The stylist draws upon "indoor"-"outdoor" ("smooth"- "textured") classification as well as on the well-know classification that uses the season metaphore (I give a very genereal characterization because there are several similar classifications, some have even 16 types and even more): Winter (cold, contrasting), Spring (warm, delicate); Summer (cold, delicate), Autumn (warm, contrasting). There are several gradations within each type because the degree of contrast or coldness can vary. It should be mentioned that mostly Estonians belong to the Spring type, although there are others. In order to examplify what I am talking here, the current writer is a very unambiguous representative of the Winter type (and "indoor" as well; for the sake of brevity, I will not go into this). The client of the stylist in question was a Winter with fair hair, not a very frequent occurence in Russia, as we hear (but more usual in this country and in the Nordic countries). It is very easy to make a mistake with the colour palette and the basic features of the style in this case. The stylist gives the following advice: Winter is expressive and extravagant, the clothes should have an elegant touch. Minimalism, clear lines are welcome; if you wish prints etc, the ornament should be geometrical. Fabfics should be sleek and smooth, monochrome. And now this (translation from Russian): "As for garments with bulky texture [literally: rough knit], hand-made [the English term used within the Russian text], frills, embroidery and other adornments, it is better to leave them to romantic Summer: these elements are in conflict with the cold appearence of Winter".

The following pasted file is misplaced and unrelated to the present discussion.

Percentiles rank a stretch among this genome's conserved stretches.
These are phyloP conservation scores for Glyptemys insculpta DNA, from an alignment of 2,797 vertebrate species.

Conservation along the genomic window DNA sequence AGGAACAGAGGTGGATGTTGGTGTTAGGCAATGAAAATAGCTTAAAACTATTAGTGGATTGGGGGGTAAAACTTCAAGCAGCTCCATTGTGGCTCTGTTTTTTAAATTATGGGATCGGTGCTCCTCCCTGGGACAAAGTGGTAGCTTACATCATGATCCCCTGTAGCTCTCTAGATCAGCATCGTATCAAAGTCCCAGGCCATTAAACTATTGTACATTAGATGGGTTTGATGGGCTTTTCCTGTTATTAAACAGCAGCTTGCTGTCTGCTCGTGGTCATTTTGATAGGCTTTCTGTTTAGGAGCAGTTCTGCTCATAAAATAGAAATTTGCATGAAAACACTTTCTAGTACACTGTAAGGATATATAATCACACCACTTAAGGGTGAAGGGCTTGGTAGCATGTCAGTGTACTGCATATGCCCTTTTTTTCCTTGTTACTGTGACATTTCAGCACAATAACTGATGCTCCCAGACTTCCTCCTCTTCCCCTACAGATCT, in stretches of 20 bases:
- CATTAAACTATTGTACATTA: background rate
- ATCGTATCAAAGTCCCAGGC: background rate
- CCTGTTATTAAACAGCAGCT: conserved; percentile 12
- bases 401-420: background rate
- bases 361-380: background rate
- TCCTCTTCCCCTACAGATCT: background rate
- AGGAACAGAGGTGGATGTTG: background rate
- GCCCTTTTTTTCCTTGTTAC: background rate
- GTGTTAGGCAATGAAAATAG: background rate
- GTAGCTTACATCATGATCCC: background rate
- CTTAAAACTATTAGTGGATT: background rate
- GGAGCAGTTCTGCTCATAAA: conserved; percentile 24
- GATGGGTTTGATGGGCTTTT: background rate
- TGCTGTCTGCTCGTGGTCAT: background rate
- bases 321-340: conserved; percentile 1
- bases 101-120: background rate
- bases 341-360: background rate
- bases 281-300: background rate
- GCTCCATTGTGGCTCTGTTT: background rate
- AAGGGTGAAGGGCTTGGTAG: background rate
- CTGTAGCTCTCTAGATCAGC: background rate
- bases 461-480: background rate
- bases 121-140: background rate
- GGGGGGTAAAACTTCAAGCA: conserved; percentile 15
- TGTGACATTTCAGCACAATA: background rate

Monokroomsus ja minimalism - sellega olen nõus, need on kontrastse tüübi sõbrad. Aga "hand-made"? See on ju kogu käsitöö, aga käsitsi kootud asi võib olla väga erinev, kasvõi üleni labases parempidises ja labases pahempidises koes, ka siledast lõngast (muide, kontrastsele tüüblile sobiks väga nii-öelda jämeda koega, aga siledast, pisut läikivast lõngast, nt viskoosist kootud minimalistlik riidetükk!). Ka pitsid ja ornamendid võivad olla erinevad, nt naturalistlikud (lilled, marjad jms) või geomeetrilised, abstraktsed (rombid, diagonaalid, sakid). "Jäme kude"? Minu meelest on siin segamini mitu asja. Reljeefne kude iseenesest ei ole "romantiline", ta ei pruugi ka olla tingimata rustikaalne. Pildil oleval kampsunil on suur muster, kootud jämedast lõngast jämeda vardaga, varrukad ja nööbiliistud on pärlkoes, mis on vägagi reljeefne.
Monocrhome and minimalism are friends of a contrasting type, I cannot agree more. But "hand-made"? This is all kind of handicraft, my friends, and you know that a hand knit can be very different, including stockinette or reverse stockinette throughout, including from smooth yarns (by the way, a so-called rough-textured minimalist knit from a sleek, somewhat shiny yarn like rayon would be very flattering for a contrasting type!). Also there is a difference between different kinds of lace and patterns, for instance, some are naturalistic (flowers, blossoms, berries) or abstract, geometrical (diamonds, diagonals, zigzags). "Textured, rough knit"? I think several things have been confused here. A pattern with a high stitch definition as such is not "romantic" and it has not to be rustic either. This jacket in the picture has large stitch patterns, knitted from a relatively thick yarn with a thick needle, the sleeves and button bands are in moss stitch that has a very high definition.
Muidugi oleneb sellest, kuidas ja millega seda kanda. Kui on pikk, lai, eesti rahvariideid imiteeriv triibuline seelik, on üks, kui on mustad kitsad püksid ja sviiter (nagu pildil), siis on hoopis teine. Alumisel pildil olev pitsiline sviiter on küllalt abstraktse mustriga, ei paiguta kandjat ühemõtteliselt "õrna romantilise" stiili esindajate hulka (vähemalt loodan ise nii).  Lõng on pisut kohev ja õhuline (mohääri sisalduse tõttu), seega pole läikiv ega sile. Müür minu selja taga on vägagi linlik (Vilniusest leidub selliseid toredaid hoove)! Kudum minu seljas ja selle müüri taustal ei mõju võõrkehana, ütleme nii. Sviiter on sügavat rohelist värvi (ei ole "õrn", vaid on tüüpiline "talve" värv), langev krae on üsna minimalistlik. Ma ei näe siin vastuolu "talvise" "linliku"  välimuse ja olekuga ja suure mustriga koheva sviitri vahel.